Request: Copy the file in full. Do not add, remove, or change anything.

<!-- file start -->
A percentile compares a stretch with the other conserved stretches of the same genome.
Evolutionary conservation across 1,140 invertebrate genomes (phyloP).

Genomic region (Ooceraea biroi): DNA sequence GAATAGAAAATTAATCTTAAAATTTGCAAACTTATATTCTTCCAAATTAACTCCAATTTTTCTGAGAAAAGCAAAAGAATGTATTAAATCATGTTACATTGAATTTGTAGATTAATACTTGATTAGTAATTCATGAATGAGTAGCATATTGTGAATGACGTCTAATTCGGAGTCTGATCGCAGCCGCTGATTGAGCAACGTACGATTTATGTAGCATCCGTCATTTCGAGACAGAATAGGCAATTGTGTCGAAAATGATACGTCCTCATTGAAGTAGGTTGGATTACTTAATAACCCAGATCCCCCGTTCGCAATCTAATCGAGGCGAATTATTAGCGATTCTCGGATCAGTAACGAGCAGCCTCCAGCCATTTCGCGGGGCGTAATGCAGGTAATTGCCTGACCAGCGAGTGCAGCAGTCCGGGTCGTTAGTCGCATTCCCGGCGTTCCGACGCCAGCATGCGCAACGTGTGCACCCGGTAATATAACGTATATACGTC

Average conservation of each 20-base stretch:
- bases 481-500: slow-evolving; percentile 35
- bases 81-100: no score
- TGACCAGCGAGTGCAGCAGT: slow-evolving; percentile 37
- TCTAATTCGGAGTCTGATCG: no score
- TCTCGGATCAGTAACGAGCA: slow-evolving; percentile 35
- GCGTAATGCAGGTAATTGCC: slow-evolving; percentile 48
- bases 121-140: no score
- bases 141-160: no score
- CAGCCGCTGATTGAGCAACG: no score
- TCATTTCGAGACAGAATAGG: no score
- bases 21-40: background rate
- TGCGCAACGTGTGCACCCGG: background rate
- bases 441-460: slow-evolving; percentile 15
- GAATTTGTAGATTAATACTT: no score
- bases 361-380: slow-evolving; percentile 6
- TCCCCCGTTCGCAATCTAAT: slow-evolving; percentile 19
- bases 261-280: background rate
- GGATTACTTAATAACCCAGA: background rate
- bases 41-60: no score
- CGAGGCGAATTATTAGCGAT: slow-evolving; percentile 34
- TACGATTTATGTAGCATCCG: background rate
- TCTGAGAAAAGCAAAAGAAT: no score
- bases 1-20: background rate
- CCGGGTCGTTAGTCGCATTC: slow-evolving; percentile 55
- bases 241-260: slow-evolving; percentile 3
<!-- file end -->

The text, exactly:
A percentile compares a stretch with the other conserved stretches of the same genome.
Evolutionary conservation across 1,140 invertebrate genomes (phyloP).

Genomic region (Ooceraea biroi): DNA sequence GAATAGAAAATTAATCTTAAAATTTGCAAACTTATATTCTTCCAAATTAACTCCAATTTTTCTGAGAAAAGCAAAAGAATGTATTAAATCATGTTACATTGAATTTGTAGATTAATACTTGATTAGTAATTCATGAATGAGTAGCATATTGTGAATGACGTCTAATTCGGAGTCTGATCGCAGCCGCTGATTGAGCAACGTACGATTTATGTAGCATCCGTCATTTCGAGACAGAATAGGCAATTGTGTCGAAAATGATACGTCCTCATTGAAGTAGGTTGGATTACTTAATAACCCAGATCCCCCGTTCGCAATCTAATCGAGGCGAATTATTAGCGATTCTCGGATCAGTAACGAGCAGCCTCCAGCCATTTCGCGGGGCGTAATGCAGGTAATTGCCTGACCAGCGAGTGCAGCAGTCCGGGTCGTTAGTCGCATTCCCGGCGTTCCGACGCCAGCATGCGCAACGTGTGCACCCGGTAATATAACGTATATACGTC

Average conservation of each 20-base stretch:
- bases 481-500: slow-evolving; percentile 35
- bases 81-100: no score
- TGACCAGCGAGTGCAGCAGT: slow-evolving; percentile 37
- TCTAATTCGGAGTCTGATCG: no score
- TCTCGGATCAGTAACGAGCA: slow-evolving; percentile 35
- GCGTAATGCAGGTAATTGCC: slow-evolving; percentile 48
- bases 121-140: no score
- bases 141-160: no score
- CAGCCGCTGATTGAGCAACG: no score
- TCATTTCGAGACAGAATAGG: no score
- bases 21-40: background rate
- TGCGCAACGTGTGCACCCGG: background rate
- bases 441-460: slow-evolving; percentile 15
- GAATTTGTAGATTAATACTT: no score
- bases 361-380: slow-evolving; percentile 6
- TCCCCCGTTCGCAATCTAAT: slow-evolving; percentile 19
- bases 261-280: background rate
- GGATTACTTAATAACCCAGA: background rate
- bases 41-60: no score
- CGAGGCGAATTATTAGCGAT: slow-evolving; percentile 34
- TACGATTTATGTAGCATCCG: background rate
- TCTGAGAAAAGCAAAAGAAT: no score
- bases 1-20: background rate
- CCGGGTCGTTAGTCGCATTC: slow-evolving; percentile 55
- bases 241-260: slow-evolving; percentile 3